Honestly, I think that might have been the appeal to me as a child. I couldn’t even imagine being allowed to travel on the subway on my own, much less be allowed out in a city unaccompanied. Sure, I was allowed to traipse through the woods near my friend’s house for hours at a time, but a city? My goodness. What if I had been kidnapped or worse?! The portal fantasy, for me, was a world in which children are trusted to have adventures. Molly is specifically sent to stay with her grandmother, not because her parents want to keep her busy, or out of their hair, but because they genuinely believe that she will be able to help her grandmother, who is becoming forgetful in her old age. In this portal fantasy, it’s not that they’ve avoided the consequences of disappearing, it’s that they have permission to adventure.
The joy of this story is that it’s exactly the sort of adventure that a child might make up as they’re out and about. Each piece, each character, on their way through the Crystal Empire and the Firebrat’s kingdom is tied to some aspect of the real world. Molly and Sean find two golden carp necklaces, which act as their key to the Crystal Empire, the fire engine is a small toy on the shelf at the shop, and they carry a book with them, How to Fix Everything! Hints for the Busy Housewife, which has a spell for invisible reweaving, how to get rid of rust, and, of course, how to defeat firebrats. It’s a very powerful spellbook, indeed. And can I just squee for a moment that it’s a book for housewives that gets to be a spellbook? Without it ever seeming to be in any way misogynistic? THANK YOU! IT’S ABOUT TIME!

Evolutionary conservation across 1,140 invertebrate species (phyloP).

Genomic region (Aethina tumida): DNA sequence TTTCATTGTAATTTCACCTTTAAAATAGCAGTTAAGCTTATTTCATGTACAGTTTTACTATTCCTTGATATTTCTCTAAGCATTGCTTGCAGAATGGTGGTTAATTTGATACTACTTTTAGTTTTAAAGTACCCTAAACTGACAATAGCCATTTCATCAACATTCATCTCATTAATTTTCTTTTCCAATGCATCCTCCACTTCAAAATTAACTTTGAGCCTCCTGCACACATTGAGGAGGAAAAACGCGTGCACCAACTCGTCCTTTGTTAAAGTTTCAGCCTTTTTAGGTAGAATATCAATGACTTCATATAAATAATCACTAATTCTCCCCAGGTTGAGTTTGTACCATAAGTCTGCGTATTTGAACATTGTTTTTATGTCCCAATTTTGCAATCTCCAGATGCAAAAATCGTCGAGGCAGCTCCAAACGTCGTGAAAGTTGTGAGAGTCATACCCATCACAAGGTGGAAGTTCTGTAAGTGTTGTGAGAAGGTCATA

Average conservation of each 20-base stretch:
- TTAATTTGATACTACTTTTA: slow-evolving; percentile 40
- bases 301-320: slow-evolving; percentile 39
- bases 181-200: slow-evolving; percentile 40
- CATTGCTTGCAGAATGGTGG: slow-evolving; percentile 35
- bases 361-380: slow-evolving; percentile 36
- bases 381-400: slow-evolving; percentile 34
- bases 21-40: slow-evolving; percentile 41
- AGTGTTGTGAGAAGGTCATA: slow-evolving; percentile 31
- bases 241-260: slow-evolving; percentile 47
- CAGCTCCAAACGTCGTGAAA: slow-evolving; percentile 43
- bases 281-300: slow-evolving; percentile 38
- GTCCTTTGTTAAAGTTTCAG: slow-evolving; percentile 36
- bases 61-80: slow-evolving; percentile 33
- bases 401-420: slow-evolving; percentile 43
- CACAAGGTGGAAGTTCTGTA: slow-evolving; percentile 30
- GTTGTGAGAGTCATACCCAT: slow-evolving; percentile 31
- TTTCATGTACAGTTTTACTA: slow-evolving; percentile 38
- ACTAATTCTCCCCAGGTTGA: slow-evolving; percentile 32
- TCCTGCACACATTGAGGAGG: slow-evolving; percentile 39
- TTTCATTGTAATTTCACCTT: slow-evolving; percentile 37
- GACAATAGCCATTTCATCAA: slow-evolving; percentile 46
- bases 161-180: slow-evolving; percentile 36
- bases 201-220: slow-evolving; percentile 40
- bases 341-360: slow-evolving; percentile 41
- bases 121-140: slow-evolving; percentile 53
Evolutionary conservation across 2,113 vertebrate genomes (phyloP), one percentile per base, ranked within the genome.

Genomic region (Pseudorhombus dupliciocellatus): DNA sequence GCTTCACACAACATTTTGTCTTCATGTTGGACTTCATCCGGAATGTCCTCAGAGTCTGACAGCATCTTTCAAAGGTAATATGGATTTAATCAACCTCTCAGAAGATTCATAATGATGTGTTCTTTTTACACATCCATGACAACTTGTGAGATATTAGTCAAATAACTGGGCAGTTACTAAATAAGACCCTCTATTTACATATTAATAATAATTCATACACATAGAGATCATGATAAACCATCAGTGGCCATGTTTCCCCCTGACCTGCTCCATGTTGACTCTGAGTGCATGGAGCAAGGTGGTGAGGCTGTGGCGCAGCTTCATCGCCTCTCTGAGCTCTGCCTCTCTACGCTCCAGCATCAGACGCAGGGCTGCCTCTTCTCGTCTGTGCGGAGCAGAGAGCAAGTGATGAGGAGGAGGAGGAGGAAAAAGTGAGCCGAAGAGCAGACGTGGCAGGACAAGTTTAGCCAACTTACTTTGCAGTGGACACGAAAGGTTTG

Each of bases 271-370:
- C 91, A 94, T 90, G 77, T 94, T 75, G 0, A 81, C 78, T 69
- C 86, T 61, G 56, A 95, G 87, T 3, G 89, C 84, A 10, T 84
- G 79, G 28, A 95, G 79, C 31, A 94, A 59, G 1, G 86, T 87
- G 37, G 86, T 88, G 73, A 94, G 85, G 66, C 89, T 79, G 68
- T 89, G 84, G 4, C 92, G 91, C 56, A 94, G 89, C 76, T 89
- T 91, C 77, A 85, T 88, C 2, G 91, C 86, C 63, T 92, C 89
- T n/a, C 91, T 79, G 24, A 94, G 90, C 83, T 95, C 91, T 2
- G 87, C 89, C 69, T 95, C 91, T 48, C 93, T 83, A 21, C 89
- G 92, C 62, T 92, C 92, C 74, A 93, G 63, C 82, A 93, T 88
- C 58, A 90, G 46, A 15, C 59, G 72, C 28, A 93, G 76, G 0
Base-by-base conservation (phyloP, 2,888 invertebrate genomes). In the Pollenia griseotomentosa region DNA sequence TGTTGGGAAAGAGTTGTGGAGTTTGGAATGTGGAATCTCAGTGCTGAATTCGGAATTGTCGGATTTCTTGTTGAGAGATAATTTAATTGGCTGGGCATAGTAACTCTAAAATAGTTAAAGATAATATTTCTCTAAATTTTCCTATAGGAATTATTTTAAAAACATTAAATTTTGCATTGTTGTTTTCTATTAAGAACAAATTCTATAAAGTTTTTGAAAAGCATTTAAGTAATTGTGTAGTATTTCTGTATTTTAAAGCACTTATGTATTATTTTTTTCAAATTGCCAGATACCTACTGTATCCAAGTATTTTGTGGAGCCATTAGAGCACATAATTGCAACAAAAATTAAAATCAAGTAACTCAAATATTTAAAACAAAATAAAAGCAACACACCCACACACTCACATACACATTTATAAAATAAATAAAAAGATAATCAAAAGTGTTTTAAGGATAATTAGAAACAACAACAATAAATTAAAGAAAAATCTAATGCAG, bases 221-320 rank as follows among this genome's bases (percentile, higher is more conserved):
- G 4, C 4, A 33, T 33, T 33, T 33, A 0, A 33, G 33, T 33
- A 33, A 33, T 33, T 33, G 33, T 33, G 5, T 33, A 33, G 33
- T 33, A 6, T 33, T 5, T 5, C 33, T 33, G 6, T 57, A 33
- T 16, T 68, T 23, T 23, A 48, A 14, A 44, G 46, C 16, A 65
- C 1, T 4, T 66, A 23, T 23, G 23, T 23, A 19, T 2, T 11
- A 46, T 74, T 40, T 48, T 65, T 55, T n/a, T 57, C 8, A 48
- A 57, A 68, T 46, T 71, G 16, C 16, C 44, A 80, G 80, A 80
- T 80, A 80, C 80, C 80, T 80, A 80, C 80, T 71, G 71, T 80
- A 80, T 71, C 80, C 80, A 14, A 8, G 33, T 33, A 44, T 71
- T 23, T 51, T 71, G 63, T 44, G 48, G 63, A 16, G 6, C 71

Willard’s language and descriptive abilities are simple, but evocative, and Wiesner’s illustrations are a perfect accompaniment, though entirely in black and white. Willard peppers modern (to the 1980s) touches throughout, from references to the Beatles, to comic books, and even Doctor Who fandom! If I had any complaint, it’s that Willard relies on some Orientalist descriptives to evoke fantasy, such as the “Great Jade Road,” “Crystal pagodas,” and “The Island of a Thousand Lights.” There is nothing blatantly racist, but that touch of appropriation just to make the Crystal Empire seem more exotic is slightly problematic. There’s also little to connect Molly’s actual childhood struggles to their adventures until the end, when she has to rely on her ability to tell stories to save the day.
In some ways it isn’t necessary to have a protagonist that is facing true struggles, or desperately needs a few life lessons. Sometimes, a simple story with a simple outcome, perhaps with a touch of a lesson about appreciating your grandparents and their stories more, is enough. Especially if that story does a great deal to fuel hours of adventures of your own, which this story is almost certain to do. Essentially, Firebrat makes it very clear that the most powerful portal of all is your own imagination. And, sometimes, that might just be the most important lesson of all.
Written by Nancy Willard, illustrated by David Wiesner
Alfred A. Knopf, Inc., 1988